“Come September, America might slip closer toward a Weimar moment. It would be milder than the original but significantly disagreeable.
After the First World War, politics in Germany's new Weimar Republic were poisoned by the belief that the army had been poised for victory in 1918 and that one more surge could have turned the tide. Many Germans bitterly concluded that the political class, having lost its nerve and will to win, capitulated. The fact that fanciful analysis fed this rancor did not diminish its power”.
So writes George Will in his latest Washington Post Op-Ed.
Will is referring to the myth used by military leaders to explain Germany’s surrender which was negotiated by the civilian politicians.
The German military claimed they had never been defeated and would have “won" WWI if not for their betrayal by the civilian government suing for peace, which the generals termed a “stab-in the back” (or Dolchstosslegende)
The facts were that the Germans simply reached the limit of their resources and could fight no longer. The British Navy blockaded German ports preventing supplies from their small empire and outmaneuvered and out-gunned the Kriegsmarine. The Tank broke through the trench defenses, forcing German retreat. The British Army was able to deploy troops from all over the empire (and the Irish served in large numbers and with distinction) and the US provided a very useful replenishment.
Thanks to the blockade the greatest priority was given to the military; the civilian Germans lost fuel, transportation and eventually food to the war effort, and began to starve whilst inflation took hold. The war was simply unsustainable.
But rather than blame the policy that had created the war, the generals blamed the policy that ended it—focusing particularly on liberal intellectuals (which included many Jews of course). Hitler made much use of the “stab-n-the-back” myth to rise to and maintain his power.
This same argument is being used by Bush now in his nonsensical comparison of the “lessons” of Vietnam with the current state of Iraq; and by the Republican and neocon cheerleaders insisting on yet more Friedman units else America will lose--thanks to the liberal intellectuals defeatist policies, not the original flawed policy and gross mismanagement that has led us to this pass.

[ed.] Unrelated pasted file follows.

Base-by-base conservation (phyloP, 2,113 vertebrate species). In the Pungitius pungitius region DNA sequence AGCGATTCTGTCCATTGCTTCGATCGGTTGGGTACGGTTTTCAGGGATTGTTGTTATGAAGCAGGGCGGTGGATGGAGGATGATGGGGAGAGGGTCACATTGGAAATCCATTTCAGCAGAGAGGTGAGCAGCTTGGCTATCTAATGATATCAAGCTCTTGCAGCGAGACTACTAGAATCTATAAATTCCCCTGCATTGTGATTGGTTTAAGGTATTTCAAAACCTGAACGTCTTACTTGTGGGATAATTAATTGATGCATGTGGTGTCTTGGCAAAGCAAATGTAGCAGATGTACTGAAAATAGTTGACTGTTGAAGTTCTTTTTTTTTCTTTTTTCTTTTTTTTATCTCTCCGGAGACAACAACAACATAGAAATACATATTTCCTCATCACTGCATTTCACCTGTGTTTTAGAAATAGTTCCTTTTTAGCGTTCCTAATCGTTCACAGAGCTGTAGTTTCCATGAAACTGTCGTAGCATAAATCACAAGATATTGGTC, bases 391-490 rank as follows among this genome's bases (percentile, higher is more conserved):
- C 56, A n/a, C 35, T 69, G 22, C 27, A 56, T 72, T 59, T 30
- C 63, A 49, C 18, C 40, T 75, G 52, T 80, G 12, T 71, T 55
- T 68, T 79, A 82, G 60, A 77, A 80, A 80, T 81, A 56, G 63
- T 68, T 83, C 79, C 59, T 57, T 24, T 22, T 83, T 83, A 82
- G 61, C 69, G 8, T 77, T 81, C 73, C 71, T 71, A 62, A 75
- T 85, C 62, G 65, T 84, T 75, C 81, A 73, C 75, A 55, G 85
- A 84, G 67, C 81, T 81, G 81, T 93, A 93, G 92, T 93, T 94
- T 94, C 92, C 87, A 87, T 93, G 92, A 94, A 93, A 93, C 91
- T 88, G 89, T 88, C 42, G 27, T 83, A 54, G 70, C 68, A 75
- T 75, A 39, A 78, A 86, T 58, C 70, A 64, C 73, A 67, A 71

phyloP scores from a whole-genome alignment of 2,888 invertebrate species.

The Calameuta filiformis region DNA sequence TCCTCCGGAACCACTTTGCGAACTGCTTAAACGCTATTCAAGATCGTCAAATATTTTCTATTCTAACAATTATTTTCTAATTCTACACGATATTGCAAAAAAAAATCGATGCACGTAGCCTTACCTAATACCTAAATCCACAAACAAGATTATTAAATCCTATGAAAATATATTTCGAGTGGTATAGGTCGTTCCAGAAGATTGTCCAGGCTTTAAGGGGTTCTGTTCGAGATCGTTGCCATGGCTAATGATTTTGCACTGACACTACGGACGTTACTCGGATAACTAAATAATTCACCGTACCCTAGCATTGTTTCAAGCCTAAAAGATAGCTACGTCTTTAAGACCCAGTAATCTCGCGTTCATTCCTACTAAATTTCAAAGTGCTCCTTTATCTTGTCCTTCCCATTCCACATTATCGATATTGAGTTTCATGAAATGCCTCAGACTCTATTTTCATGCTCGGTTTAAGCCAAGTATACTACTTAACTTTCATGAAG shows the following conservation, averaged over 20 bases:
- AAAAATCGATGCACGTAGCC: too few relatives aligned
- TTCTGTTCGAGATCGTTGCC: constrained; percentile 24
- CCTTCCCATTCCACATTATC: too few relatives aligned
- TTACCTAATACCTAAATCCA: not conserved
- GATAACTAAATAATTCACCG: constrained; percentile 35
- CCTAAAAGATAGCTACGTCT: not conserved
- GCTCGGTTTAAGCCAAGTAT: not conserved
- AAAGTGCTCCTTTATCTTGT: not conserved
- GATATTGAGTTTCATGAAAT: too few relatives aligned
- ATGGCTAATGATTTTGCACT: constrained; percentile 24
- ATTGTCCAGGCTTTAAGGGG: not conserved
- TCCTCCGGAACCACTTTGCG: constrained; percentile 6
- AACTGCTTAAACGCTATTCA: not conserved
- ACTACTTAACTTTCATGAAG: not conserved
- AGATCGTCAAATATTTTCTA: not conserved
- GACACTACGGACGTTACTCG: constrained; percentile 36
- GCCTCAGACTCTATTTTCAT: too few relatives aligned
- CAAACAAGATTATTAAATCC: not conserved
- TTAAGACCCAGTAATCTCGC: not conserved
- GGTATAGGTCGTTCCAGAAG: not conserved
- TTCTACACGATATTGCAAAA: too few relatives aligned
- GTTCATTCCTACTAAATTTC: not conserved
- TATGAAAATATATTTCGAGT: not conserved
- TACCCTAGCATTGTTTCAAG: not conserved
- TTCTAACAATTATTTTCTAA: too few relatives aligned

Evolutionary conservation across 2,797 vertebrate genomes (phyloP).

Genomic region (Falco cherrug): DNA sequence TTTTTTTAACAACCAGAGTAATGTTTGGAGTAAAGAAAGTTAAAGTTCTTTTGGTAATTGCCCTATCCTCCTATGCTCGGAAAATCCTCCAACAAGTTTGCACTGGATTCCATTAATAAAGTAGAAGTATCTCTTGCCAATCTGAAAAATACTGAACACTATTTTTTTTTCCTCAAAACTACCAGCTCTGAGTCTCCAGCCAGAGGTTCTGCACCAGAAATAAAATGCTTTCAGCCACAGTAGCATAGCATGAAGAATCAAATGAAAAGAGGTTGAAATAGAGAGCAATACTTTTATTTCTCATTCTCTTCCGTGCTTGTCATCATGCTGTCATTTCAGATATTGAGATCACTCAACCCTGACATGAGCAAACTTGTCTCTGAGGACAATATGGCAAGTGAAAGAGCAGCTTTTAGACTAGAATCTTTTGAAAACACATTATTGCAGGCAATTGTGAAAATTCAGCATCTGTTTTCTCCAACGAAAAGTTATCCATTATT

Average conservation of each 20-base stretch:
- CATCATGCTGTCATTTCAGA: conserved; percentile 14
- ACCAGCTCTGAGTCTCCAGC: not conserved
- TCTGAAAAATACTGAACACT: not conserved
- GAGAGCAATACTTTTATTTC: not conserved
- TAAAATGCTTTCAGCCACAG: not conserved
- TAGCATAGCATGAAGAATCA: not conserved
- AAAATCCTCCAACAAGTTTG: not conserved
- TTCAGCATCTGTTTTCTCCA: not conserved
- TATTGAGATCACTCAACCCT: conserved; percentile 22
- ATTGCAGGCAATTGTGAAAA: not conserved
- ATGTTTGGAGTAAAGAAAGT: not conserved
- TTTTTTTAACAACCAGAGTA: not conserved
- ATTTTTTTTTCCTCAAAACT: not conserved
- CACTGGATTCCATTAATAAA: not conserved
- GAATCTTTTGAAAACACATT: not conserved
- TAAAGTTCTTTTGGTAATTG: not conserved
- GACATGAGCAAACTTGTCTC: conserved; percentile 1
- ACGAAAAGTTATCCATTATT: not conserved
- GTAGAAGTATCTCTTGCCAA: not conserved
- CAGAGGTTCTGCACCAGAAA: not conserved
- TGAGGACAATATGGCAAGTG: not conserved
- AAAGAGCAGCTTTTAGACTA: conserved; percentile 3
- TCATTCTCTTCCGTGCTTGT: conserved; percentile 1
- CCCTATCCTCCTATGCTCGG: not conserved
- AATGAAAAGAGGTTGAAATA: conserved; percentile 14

I’m not sure George Will really meant to compare Bush and his “advisers” and the GOP to the warmongering, racist, authoritarian, militaristic, intolerant and vainglorious Nazis (otherwise I'm sure he'd have included 'Nazi in the title), but when you try to draw parallels, sometimes you end up with a "equals" sign.
Thursday, August 23, 2007
Wednesday, August 22, 2007
"The demand for our forces exceeds the sustainable supply," said Army chief of staff, Gen. George Casey last week, referring to Bush’s “surge”.
Shit-for-brains Bush butt-buddy AEI “analyst" and “Surge-On! General” Fred Kagan insists “the longer that you keep American forces there, the longer you give this process to solidify and to make sure that it's not going to slide back."
So how is the Pentagon going to keep the surge going when they don’t have any troops left?
It turns out that the Pentagon is about to award a contract for 1,000 reconnaissance robots (on August 24) to be delivered by the end of the year.
And how is the Pentagon going to decide which company’s robot has the right heavy-metal poly-alloy stuff to serve in what is rapidly really becoming the "Army of Whoever W've Got Left"?
Sadly, the decision will not be made by 'hot' metal-on-metal death-match action, but by whichever company promises to deliver 1,000 robots the fastest by year's end, using the most most convincing PowerPoint presentation.
It seems the hot favorite is iRobot--best known for its cat-terrifying, housemaid-unemploying Roomba autonomous vacuum cleaner (the company does however already supply the Army with “Packbot” recon and bomb-disposal robots).
And though the company is doing pretty well these days, no doubt they’ll be very happy to rack up around $160 million in sales for four months of work (assuming of course that they aren’t lying about their production capacity).
Now the troops know damn well they aren’t leaving anytime soon, so the delivery of more robots will be at least somewhat welcome news for the extra-dangerous jobs of recon and bomb disposal.
On the other hand the order that suggests they’ll be doing more close-quarter house-to-house reconnaissance in the upcoming months and encountering more IEDs. The robots will provide a valuable assist in tactical operations, but it’s not going to make a blind bit of difference to the strategic, political situation.
Maybe the Pentagon should invest in a few protocol droids as well?